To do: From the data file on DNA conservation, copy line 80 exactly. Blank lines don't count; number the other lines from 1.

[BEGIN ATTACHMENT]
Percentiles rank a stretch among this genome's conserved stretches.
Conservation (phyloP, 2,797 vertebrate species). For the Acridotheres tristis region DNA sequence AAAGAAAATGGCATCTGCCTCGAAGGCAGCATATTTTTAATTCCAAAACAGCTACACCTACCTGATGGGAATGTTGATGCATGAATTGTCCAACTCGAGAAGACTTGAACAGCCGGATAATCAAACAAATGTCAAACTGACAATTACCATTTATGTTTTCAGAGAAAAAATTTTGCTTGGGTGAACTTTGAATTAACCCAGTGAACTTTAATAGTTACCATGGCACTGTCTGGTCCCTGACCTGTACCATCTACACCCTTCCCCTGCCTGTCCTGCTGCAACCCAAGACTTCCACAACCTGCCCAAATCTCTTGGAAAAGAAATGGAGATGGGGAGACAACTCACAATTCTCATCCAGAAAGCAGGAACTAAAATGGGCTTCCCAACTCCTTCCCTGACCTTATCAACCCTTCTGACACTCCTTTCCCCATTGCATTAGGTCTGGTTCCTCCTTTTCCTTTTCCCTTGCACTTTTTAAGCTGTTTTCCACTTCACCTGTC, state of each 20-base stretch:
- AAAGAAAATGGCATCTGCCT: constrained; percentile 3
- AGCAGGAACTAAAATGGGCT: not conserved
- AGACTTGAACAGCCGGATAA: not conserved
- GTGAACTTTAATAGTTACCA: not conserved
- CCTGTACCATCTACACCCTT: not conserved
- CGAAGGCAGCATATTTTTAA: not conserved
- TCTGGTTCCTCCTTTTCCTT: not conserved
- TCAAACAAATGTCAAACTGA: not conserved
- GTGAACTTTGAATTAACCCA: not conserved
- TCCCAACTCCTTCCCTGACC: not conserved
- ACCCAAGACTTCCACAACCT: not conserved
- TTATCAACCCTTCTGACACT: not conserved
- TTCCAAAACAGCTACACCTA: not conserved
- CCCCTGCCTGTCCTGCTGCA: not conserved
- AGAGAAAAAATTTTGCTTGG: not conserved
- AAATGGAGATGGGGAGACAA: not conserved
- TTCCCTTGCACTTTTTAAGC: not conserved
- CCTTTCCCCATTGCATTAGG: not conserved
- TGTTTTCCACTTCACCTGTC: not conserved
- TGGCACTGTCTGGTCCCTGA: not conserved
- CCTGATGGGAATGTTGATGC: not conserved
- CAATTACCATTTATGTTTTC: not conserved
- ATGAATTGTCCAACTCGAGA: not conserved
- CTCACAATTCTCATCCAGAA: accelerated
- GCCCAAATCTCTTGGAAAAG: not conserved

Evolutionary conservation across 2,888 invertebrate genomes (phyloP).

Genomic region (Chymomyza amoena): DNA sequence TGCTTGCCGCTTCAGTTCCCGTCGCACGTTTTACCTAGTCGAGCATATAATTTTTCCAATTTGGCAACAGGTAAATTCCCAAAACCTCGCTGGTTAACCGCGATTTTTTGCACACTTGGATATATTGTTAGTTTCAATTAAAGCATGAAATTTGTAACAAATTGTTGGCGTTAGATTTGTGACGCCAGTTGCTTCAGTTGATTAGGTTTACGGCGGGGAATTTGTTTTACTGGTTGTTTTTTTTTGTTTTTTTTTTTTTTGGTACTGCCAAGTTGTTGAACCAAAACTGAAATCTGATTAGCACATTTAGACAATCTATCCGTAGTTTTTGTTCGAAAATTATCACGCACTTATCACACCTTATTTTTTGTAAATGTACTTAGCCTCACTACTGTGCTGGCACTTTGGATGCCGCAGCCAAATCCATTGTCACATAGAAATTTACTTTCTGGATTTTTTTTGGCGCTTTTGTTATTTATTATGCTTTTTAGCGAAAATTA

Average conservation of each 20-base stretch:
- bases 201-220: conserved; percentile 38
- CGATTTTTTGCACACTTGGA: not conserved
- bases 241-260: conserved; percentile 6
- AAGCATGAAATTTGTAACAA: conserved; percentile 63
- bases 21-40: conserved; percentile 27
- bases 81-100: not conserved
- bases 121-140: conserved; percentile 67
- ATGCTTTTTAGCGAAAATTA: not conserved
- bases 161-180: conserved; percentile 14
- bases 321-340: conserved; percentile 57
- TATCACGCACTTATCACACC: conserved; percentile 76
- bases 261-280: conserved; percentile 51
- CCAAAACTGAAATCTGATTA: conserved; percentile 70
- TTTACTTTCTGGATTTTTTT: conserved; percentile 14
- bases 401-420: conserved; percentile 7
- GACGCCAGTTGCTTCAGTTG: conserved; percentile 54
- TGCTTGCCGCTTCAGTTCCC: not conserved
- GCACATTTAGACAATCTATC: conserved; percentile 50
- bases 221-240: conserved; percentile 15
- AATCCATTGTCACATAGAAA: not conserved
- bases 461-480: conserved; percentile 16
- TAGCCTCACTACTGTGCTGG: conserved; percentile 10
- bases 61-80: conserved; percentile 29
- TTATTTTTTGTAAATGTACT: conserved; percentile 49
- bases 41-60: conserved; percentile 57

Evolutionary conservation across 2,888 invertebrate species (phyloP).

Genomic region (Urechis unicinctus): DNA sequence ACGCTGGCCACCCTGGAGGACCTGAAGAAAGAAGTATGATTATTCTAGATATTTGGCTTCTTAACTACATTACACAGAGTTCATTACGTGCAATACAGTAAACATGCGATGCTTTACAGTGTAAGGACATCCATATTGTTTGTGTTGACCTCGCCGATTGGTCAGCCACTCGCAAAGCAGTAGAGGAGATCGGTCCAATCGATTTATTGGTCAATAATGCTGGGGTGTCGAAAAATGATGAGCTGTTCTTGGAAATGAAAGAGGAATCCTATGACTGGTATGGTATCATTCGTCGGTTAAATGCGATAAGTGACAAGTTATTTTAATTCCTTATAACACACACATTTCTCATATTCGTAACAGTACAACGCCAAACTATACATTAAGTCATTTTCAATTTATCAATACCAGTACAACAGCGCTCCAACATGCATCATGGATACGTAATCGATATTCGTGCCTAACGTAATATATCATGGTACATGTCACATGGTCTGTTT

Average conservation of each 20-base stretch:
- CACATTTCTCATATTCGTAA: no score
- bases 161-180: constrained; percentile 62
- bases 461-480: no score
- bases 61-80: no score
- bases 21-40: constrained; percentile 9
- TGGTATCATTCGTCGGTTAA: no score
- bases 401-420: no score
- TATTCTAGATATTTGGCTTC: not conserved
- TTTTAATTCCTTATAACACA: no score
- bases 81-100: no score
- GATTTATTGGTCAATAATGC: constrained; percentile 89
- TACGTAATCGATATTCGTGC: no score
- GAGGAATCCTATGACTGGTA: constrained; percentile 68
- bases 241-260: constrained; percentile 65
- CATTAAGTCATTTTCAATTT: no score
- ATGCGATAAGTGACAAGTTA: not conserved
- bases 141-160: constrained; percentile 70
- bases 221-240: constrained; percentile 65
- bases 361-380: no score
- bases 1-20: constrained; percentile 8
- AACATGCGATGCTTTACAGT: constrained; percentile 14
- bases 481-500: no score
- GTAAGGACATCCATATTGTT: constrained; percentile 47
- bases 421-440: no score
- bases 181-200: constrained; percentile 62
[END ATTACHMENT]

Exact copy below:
- bases 481-500: no score